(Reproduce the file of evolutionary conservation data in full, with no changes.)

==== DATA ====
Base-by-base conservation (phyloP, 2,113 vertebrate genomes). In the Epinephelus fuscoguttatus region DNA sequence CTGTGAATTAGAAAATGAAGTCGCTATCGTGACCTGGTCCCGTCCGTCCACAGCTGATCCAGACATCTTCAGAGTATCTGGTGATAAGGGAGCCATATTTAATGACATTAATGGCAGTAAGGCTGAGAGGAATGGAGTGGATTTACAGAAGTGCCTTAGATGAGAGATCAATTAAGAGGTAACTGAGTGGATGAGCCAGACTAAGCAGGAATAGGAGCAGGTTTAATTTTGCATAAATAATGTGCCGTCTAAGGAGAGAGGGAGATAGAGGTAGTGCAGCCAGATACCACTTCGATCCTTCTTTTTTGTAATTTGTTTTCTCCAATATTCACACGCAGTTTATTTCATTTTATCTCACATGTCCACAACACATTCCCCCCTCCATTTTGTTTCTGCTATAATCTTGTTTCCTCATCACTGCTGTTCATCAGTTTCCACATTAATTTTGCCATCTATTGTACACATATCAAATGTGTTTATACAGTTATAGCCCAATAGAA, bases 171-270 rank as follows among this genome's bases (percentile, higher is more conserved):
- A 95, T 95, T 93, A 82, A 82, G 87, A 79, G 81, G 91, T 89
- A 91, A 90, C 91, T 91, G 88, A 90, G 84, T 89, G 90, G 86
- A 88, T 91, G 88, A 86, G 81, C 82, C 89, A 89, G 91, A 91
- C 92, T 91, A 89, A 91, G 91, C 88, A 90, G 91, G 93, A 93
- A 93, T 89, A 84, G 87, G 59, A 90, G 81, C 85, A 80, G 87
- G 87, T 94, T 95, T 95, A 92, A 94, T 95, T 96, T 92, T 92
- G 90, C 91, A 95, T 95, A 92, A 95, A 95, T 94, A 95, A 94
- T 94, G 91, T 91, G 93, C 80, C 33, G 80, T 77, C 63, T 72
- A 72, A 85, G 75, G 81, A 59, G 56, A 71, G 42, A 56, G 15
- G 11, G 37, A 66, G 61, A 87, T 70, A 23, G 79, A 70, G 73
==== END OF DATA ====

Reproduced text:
Base-by-base conservation (phyloP, 2,113 vertebrate genomes). In the Epinephelus fuscoguttatus region DNA sequence CTGTGAATTAGAAAATGAAGTCGCTATCGTGACCTGGTCCCGTCCGTCCACAGCTGATCCAGACATCTTCAGAGTATCTGGTGATAAGGGAGCCATATTTAATGACATTAATGGCAGTAAGGCTGAGAGGAATGGAGTGGATTTACAGAAGTGCCTTAGATGAGAGATCAATTAAGAGGTAACTGAGTGGATGAGCCAGACTAAGCAGGAATAGGAGCAGGTTTAATTTTGCATAAATAATGTGCCGTCTAAGGAGAGAGGGAGATAGAGGTAGTGCAGCCAGATACCACTTCGATCCTTCTTTTTTGTAATTTGTTTTCTCCAATATTCACACGCAGTTTATTTCATTTTATCTCACATGTCCACAACACATTCCCCCCTCCATTTTGTTTCTGCTATAATCTTGTTTCCTCATCACTGCTGTTCATCAGTTTCCACATTAATTTTGCCATCTATTGTACACATATCAAATGTGTTTATACAGTTATAGCCCAATAGAA, bases 171-270 rank as follows among this genome's bases (percentile, higher is more conserved):
- A 95, T 95, T 93, A 82, A 82, G 87, A 79, G 81, G 91, T 89
- A 91, A 90, C 91, T 91, G 88, A 90, G 84, T 89, G 90, G 86
- A 88, T 91, G 88, A 86, G 81, C 82, C 89, A 89, G 91, A 91
- C 92, T 91, A 89, A 91, G 91, C 88, A 90, G 91, G 93, A 93
- A 93, T 89, A 84, G 87, G 59, A 90, G 81, C 85, A 80, G 87
- G 87, T 94, T 95, T 95, A 92, A 94, T 95, T 96, T 92, T 92
- G 90, C 91, A 95, T 95, A 92, A 95, A 95, T 94, A 95, A 94
- T 94, G 91, T 91, G 93, C 80, C 33, G 80, T 77, C 63, T 72
- A 72, A 85, G 75, G 81, A 59, G 56, A 71, G 42, A 56, G 15
- G 11, G 37, A 66, G 61, A 87, T 70, A 23, G 79, A 70, G 73